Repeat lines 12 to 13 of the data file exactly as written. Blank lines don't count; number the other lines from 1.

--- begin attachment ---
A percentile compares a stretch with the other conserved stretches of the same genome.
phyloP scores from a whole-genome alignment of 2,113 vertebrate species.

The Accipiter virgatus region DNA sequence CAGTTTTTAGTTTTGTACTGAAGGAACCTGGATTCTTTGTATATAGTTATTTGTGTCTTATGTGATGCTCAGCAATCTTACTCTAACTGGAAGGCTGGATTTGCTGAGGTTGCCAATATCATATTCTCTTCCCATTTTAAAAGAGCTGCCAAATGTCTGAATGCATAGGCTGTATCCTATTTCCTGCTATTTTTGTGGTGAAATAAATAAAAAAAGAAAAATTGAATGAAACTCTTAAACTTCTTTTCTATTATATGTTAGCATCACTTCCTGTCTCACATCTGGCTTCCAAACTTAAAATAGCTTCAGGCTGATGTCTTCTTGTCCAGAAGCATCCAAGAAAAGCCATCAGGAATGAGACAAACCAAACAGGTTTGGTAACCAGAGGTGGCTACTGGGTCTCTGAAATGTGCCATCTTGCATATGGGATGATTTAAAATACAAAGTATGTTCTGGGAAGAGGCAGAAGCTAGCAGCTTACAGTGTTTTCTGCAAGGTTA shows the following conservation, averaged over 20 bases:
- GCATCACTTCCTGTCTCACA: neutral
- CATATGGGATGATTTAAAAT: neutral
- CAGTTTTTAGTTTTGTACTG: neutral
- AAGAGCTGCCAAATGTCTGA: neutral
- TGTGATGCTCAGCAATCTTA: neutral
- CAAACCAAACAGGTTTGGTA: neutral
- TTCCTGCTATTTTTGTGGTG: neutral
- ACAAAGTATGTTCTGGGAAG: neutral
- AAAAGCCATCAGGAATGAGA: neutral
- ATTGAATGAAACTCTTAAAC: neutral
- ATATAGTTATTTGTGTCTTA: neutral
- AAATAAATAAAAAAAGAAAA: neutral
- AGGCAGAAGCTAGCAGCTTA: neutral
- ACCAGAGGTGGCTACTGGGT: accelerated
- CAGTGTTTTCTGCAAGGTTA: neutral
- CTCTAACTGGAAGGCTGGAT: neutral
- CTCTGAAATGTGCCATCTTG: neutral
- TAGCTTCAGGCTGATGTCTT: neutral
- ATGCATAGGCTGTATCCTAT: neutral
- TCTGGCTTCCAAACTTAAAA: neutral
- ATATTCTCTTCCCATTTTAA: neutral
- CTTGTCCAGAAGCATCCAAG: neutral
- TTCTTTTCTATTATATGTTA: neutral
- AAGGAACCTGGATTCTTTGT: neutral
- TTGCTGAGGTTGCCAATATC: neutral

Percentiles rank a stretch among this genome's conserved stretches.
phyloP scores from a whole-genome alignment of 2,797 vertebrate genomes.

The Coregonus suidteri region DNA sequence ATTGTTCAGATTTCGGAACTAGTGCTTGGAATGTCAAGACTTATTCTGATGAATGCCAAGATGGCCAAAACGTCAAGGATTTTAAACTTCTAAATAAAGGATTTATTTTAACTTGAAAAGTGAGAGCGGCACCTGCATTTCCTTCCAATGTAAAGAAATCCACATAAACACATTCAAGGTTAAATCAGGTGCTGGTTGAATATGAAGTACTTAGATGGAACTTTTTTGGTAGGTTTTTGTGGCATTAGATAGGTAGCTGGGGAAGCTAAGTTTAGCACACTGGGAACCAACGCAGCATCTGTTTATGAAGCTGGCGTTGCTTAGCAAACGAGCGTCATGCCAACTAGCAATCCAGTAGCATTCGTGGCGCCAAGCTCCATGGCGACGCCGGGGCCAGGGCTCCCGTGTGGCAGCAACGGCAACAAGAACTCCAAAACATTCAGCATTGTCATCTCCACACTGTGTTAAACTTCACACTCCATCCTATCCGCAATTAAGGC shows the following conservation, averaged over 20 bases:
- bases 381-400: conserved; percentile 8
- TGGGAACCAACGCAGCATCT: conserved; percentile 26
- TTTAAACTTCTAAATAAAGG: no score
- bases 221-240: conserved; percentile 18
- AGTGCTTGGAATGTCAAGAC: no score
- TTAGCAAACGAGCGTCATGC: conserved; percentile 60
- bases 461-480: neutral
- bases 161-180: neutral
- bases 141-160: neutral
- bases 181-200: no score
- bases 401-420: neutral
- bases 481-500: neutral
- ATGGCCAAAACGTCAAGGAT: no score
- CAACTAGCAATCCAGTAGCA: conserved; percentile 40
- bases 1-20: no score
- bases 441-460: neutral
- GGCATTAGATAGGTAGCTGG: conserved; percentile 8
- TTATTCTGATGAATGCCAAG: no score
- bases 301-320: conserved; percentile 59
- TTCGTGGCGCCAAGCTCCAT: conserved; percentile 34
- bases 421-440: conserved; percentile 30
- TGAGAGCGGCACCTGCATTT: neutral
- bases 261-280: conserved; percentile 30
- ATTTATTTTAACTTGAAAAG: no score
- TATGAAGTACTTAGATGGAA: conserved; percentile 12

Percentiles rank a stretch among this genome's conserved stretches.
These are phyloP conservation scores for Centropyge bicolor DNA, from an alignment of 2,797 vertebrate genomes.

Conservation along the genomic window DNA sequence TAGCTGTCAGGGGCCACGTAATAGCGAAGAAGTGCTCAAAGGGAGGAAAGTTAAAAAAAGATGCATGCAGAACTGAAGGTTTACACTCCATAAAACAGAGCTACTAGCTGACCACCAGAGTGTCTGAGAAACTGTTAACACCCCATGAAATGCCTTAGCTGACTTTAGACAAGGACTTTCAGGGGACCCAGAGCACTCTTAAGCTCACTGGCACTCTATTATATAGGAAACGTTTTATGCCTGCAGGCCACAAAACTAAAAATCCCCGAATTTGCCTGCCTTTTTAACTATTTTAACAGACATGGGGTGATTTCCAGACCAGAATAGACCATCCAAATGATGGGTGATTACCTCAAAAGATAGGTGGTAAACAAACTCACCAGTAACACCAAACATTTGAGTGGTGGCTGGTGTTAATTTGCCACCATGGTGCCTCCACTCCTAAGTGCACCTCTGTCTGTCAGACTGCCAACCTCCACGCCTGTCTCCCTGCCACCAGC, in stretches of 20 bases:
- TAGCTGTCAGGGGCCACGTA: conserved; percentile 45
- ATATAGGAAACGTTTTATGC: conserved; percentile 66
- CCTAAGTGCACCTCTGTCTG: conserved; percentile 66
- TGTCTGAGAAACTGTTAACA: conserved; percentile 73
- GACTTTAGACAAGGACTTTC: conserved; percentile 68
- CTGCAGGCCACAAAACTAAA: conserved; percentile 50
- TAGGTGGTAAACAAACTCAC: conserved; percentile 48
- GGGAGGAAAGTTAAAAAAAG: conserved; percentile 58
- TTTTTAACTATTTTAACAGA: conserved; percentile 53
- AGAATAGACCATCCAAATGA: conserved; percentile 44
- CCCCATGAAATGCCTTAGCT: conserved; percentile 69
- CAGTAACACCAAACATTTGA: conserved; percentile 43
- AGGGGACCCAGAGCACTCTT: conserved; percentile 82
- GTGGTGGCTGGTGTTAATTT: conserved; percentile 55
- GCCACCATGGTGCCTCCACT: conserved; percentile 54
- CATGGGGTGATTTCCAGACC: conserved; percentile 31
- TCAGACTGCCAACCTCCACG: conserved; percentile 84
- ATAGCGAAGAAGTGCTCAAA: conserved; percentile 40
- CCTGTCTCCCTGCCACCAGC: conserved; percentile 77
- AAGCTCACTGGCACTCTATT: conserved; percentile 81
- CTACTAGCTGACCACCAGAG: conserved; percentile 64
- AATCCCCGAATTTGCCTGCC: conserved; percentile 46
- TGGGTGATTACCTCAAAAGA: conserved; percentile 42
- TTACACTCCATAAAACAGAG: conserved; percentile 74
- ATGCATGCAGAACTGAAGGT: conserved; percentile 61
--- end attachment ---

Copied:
- AAAAGCCATCAGGAATGAGA: neutral
- ATTGAATGAAACTCTTAAAC: neutral